GCSPF Newsletter #24 – June 2019

e-GCSPF # 24 – June 2019
   
 

Monitor new IMF commitments in your country

   
 

On June 14, 2019 the International Monetary Fund launched a new policy on the IMF and social spending two years after a critical assessment by its Independent Evaluation Office of the impact of IMF on social protection in member countries. The Managing Director of IMF, Christine Lagarde, launched the new policy in a speech during the International Labor Organization’s centenary conference in Geneva. This step can be good opportunity for advocates of social protection floors, a key element of the social spending that IMF now says it seeks to see countries provide in “ways that are adequate, yet also efficient and financed sustainably” (the policy paper and staff background papers are posted on the IMF web page). However, the degree to which decisions by Management and the Executive Board get implemented depend on how IMF now adapts its operations in individual countries. That is something in which GCSPF has a profound interest. Read more

   
   
 

Egypt Social Progress Indicators Reveal How Austerity Feeds Gross Inequalities

   
 

IMF-mandated austerity policies in Egypt are amplifying already severe inequalities and undermining the rights to health, education, housing and decent work for millions of Egyptians. These are the findings of the Egypt Social Progress Indicators (ESPI) project that has published the first independent, systematic review of socioeconomic development in Egypt.
The indicators point toward the erosion of the economic and social rights of the majority of Egyptians. They also show that, despite the official narrative of macroeconomic success encouraged by the government, the IMF and other international organizations, Egypt is not on track to achieve equitable and sustainable development by 2030.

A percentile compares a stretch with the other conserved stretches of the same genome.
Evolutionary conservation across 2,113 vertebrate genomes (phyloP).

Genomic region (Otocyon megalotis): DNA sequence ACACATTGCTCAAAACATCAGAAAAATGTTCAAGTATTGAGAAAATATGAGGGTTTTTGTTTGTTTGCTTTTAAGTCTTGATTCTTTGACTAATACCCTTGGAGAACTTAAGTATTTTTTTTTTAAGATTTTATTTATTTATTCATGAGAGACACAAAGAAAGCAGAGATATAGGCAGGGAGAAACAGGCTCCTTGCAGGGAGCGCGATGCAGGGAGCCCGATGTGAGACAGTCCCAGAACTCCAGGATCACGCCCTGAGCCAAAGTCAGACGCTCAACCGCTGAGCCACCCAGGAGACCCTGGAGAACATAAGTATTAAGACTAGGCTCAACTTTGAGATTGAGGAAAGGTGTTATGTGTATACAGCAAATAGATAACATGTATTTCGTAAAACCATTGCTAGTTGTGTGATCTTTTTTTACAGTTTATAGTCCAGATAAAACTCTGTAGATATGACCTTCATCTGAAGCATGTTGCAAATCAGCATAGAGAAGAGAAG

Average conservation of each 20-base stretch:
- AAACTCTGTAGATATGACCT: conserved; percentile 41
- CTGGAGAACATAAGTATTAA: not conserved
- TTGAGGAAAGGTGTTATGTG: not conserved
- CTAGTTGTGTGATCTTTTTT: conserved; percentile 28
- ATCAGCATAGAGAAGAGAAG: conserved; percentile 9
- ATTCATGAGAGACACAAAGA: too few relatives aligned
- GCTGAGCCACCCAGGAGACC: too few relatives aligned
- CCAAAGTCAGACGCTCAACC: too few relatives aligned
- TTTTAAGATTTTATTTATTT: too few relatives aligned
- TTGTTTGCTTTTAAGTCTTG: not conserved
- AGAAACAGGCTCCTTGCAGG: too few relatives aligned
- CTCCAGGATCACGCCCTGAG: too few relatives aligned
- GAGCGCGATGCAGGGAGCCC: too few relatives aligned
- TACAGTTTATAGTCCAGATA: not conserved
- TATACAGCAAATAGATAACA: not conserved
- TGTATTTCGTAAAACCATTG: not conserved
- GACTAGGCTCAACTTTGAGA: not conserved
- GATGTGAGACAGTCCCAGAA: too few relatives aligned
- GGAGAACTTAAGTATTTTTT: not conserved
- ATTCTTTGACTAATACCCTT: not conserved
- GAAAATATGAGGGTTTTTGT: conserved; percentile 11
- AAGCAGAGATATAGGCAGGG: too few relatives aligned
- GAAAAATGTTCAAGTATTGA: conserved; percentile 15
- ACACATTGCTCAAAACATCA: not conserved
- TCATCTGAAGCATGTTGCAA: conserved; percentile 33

The report finds that ordinary people are experiencing significant rights deprivations pertaining to decent work, quality accessible healthcare and education, adequate housing, economic empowerment and secure livelihoods. Reed more

   
   
 

The New Strategic Agenda is timid but not hopeless

   
 

The New Strategic Agenda 2019-2024 approved last 20 June, by the European Council fails to put social justice first and keeps the defence-based approach to borders and thus migration.
The protection of citizens, the top priority for the next five years, is outlined by the Council in the same way that you would expect to see it in any of the far-right parties’ manifestos. It is interpreted primarily as the defence of the integrity of the territory and praises the militarisation of borders. The social agenda is finally included among the priorities to be pursued, but it is described as a premise for enhancing the competitiveness of the single market rather than an urgent reaction to overcome the existential social and societal crisis.
However, a few improvements to the leaked draft of the document have been made. Although the underlying vision is still driven by the obsession with economic growth, the implementation of the European Pillar of Social Rights is finally at least mentioned and attention to social issues is considered essential. Read more

   
   
 

Malaysia: We want absolute right for every worker, even migrants, to join a union

   
 

The Malaysian Trades Union Congress (MTUC) has denied the government’s accusation that it was against the ratification of the International Labour Organisation Convention 87 (C87).
Describing the human resources ministry as “stooping very low,” MTUC secretary-general J Solomon said the foundation of the United Nations convention was to give the absolute right to each and every worker to join a union, irrespective of whether he was a local or a migrant worker. Read more

   
   
   
   
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GLOBAL COALITION FOR SOCIAL PROTECTION FLOORS – GCSPF

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